Catch me if you can!

Catch me if you can!
Published: 27 September 2012

The CLT Boland Project has recently embarked on yet another exciting chapter in their research on Cape leopards (Panthera pardus) in the Boland study area. Jeannie Hayward is currently enrolled for a PhD degree at the University of Cape Town, her study aiming to determine leopard home ranges, diet, feeding habits, and fine-scale habitat use for leopards in the Boland. These data will be used to ascertain the effects of landscape fragmentation, human habitation and habitat alteration on leopard ecology and behaviour, establishing immediate and long-term threats that might be of concern to the species and its habitat. In order to achieve this she needs to fit a number of leopards with GPS radio collars that record the animals’ movements. Capturing Cape leopards certainly is no easy task, and calls for expertise, teamwork, patience and perseverance.

The Boland Project team were joined by Quinton Martins and Jeff Sikich, who are training Jeannie in trapping methods of the highest international standards. Quinton has had almost a decade’s experience researching these cats and was trained by an American expert in carnivore capture. Quinton met Jeff in the USA and was fortunate to see him in action on home soil – (see news item: Born in the USA). His visit was funded by the International Foundation for Animal Welfare (IFAW). He is an expert trapper and works as a wildlife biologist with the National Park Service in America where he researches the impacts of urbanization and habitat fragmentation on pumas (Puma concolor) in the Santa Monica Mountains of Southern California. He has vast experience with trapping carnivores and we’re very grateful to him for sharing his skills and knowledge with us. Many thanks to Oak Cottage Franschhoek for kindly sponsoring Jeff’s accommodation while doing fieldwork in that part of the Boland study area.

Jeff Sikich and Jeannie Hayward hard at work preparing a trap site.

On Saturday night, 15 September, Jeannie was monitoring traps set out only a day before in the Wemmershoek Dam area when she heard the fast beep on the radio receiver indicating a triggered trap. Traps are remotely monitored frequently during the day and night to ensure fast response time after a capture. With great excitement and caution she visually inspected the trap site, and sure enough – the first Boland leopard had been caught! There is no cellphone reception in this remote area, but Jeannie was able to notify her support team immediately with a satellite phone generously sponsored by AST Distribution.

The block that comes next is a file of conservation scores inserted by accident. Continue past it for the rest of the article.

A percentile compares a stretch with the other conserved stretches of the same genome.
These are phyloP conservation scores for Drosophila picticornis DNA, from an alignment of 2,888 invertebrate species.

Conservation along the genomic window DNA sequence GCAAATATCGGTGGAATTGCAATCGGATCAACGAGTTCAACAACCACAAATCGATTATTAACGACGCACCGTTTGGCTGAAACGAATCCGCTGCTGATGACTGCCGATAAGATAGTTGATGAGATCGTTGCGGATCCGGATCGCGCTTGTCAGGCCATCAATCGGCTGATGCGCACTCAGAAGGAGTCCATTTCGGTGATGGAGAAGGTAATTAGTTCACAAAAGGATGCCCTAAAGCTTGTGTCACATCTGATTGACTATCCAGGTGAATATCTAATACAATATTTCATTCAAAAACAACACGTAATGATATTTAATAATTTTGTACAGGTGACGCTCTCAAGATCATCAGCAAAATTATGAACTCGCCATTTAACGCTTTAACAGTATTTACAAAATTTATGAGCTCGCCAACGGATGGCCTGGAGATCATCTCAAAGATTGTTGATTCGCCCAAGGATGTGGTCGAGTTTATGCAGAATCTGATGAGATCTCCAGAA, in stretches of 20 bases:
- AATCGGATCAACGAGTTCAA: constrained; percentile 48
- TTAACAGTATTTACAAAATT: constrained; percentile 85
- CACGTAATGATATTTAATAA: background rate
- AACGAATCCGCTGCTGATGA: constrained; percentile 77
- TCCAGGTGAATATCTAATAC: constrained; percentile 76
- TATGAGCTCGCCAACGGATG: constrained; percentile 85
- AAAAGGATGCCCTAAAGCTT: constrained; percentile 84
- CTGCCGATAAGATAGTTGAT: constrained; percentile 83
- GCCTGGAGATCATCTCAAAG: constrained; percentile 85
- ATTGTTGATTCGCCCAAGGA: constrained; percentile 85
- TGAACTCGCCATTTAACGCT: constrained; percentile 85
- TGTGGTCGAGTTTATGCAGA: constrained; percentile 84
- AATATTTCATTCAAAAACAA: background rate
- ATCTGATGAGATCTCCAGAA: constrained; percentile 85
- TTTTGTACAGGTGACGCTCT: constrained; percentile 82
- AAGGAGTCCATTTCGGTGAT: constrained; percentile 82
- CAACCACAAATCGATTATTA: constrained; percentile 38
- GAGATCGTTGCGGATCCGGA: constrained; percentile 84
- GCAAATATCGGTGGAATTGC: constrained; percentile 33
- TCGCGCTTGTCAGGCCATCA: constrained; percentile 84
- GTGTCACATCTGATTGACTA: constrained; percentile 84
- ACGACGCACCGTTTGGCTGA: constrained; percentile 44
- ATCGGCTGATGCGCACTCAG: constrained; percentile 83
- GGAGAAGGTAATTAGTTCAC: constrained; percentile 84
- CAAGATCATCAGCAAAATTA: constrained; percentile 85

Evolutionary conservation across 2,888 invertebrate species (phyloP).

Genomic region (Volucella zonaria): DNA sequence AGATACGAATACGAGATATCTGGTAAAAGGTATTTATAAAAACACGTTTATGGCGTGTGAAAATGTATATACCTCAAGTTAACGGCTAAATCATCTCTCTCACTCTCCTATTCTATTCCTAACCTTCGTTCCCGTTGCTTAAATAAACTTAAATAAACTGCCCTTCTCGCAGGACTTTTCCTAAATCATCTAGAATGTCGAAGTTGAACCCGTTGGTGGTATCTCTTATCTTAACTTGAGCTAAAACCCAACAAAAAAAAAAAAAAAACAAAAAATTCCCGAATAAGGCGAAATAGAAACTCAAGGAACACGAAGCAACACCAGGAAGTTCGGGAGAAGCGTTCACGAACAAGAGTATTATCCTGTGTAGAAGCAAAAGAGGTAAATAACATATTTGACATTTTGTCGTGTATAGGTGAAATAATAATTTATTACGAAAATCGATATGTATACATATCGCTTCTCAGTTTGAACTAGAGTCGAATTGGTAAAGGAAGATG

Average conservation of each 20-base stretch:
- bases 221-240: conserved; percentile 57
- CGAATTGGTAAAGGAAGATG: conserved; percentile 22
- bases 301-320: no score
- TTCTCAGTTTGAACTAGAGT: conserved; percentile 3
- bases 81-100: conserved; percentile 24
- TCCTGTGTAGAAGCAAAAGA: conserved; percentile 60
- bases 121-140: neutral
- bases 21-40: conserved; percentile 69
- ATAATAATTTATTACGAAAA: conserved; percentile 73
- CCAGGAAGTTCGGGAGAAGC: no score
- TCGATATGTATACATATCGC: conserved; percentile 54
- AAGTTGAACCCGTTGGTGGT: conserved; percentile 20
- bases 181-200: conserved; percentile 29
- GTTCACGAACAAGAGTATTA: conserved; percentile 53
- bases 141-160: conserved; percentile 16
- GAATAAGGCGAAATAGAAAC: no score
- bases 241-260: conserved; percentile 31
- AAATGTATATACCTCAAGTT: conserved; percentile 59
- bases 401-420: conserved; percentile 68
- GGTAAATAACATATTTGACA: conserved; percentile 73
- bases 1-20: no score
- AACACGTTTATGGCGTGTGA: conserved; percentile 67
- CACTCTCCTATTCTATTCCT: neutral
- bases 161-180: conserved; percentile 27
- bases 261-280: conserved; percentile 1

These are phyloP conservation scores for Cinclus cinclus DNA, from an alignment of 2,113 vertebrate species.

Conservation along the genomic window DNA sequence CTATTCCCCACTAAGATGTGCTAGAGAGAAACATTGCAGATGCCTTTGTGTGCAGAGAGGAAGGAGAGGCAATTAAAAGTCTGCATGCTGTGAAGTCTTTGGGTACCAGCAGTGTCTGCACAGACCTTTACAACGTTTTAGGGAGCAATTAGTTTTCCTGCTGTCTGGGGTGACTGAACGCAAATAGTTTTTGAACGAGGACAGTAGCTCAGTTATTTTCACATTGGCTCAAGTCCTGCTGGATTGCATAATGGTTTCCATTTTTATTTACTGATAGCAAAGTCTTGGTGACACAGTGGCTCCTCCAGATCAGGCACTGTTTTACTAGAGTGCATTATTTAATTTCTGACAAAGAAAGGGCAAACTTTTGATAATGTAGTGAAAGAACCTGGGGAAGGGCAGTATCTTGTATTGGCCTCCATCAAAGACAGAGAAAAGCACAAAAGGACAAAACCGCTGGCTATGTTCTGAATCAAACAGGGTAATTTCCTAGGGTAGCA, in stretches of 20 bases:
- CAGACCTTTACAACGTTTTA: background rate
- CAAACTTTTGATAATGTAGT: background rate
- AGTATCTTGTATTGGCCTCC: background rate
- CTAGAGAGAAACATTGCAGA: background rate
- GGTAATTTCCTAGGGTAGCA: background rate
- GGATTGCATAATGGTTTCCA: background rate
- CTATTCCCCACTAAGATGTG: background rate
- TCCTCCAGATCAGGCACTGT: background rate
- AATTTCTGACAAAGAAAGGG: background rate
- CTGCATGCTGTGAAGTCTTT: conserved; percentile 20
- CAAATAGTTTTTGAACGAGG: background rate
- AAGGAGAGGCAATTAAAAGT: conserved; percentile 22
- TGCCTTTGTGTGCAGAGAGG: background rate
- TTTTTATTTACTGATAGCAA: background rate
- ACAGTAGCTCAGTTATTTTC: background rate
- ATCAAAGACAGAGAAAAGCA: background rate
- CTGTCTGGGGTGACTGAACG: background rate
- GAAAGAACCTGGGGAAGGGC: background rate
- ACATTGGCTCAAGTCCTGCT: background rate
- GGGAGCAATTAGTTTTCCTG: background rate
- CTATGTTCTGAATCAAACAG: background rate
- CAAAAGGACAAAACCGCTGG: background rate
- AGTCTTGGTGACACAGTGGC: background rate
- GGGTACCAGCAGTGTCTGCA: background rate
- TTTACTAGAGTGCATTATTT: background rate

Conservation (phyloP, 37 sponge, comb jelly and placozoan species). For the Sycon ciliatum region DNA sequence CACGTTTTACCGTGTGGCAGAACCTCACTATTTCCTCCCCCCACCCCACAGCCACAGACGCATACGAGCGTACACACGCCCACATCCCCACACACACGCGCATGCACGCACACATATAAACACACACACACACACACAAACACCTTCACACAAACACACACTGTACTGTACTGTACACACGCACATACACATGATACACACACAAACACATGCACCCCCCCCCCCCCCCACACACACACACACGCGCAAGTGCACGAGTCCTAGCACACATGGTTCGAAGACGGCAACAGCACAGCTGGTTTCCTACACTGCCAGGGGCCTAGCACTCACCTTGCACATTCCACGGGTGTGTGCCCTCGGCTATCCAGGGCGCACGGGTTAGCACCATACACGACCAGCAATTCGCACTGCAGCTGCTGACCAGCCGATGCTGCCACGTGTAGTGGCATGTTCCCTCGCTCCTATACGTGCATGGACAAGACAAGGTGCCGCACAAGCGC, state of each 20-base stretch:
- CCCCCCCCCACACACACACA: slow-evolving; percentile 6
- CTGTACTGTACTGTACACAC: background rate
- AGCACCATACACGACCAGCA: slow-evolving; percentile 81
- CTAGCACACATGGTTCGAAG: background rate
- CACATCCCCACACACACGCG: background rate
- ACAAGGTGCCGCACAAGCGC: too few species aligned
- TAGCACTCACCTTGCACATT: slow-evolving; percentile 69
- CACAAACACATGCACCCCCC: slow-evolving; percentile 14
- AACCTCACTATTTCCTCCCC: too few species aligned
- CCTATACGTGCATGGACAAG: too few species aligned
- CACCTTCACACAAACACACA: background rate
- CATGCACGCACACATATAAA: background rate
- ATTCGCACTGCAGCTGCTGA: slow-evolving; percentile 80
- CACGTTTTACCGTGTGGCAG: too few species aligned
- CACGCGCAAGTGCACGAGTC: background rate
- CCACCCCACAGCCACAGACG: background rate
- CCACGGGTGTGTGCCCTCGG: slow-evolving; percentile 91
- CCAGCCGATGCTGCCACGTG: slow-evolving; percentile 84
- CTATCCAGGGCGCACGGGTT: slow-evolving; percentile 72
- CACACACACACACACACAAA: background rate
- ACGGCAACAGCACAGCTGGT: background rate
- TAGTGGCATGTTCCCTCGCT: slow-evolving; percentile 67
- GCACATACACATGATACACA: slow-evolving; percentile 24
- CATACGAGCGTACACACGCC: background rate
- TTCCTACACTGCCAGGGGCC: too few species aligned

A prompt response by the CLT team and vet saw the animal safely immobilized. It was then fitted with a GPS radio collar, morphometric measurements taken, weighed and biological samples collected. The captured individual was identified as BM4, a male leopard that has frequently been recorded on camera traps in the area. He weighed 29kg, a fairly average size for an adult male Cape leopard in the Fynbos part of the Capeand was in good condition.Using tooth wear to estimate age, it was he was judged to be between seven and nine years old. The capture process went very smoothly, and subsequent data from BM4’s collar indicate that he has recovered well and has been moving around in the Wemmershoek basin.

BM4 has been adopted by Leopard’s Leap Family Vineyards – a major sponsor and proud supporter of the CLT since the Trust’s inception in 2004.

We would like to take this opportunity to thank a number of people who have been instrumental in getting the Boland team kitted out for leopard trapping as well as providing them with much needed logistical and technical support. We are very thankful to the City of Cape Town’s management personnel at the Wemmershoek Water Scheme for their continued support of the CLT Boland Project, as well as permission and access to their property. A heartfelt thank you also to Dr. Andrew Gray from the Drakenstein Veterinary Clinic for coming out in the late-night hours to monitor the animal’s wellbeing throughout the capture process. Thanks to Quinton and Jeff for their time, effort and expertise, as well as Pierre van der Spuy for racing out to capture such great photographs.

Shortly after the Boland Project was launched in 2010, the Land Cruiser Club of Southern Africa (LCCSA) ‘adopted’ the two Boland coordinators and has since been actively raising funds in support of their research. A proportion of these funds were utilised for hardware and equipment needed for the trapping activities. An LCCSA member has also made his off-road trailer and tent available for use by the researchers while monitoring traps in remote areas.

Having battery-powered equipment out in the field for extended periods of time results in large quantities of batteries that need to be disposed of. Where possible we aim to rather use rechargeable lead-acid batteries. Proper charging and maintenance of these batteries are essential to ensure long-term battery life, and we are very grateful for the sponsorship of a high quality XC 0.8 6V charger and two XS 0.8 12V chargers by CTEK.

Watch this space for more exciting results on the collared Boland leopards!
Boland greetings
Jeannie & Anita

Images Notes

  1. A GPS radio collar is fitted to BM4, an adult male leopard captured near the Wemmershoek Dam.
  2. Some of the equipment bought with LCCSA funds includes digital callipers, a LEDlenser X21 flashlight and a variety of tools!
  3. Lead-acid battery chargers, sponsored by CTEK, is perfect for charging and maintenance of batteries

The Cape Leopard Trust Trapping Techniques

icon no trap Short overview of three trapping methods considered by the Cape Leopard Trust as safe and humane

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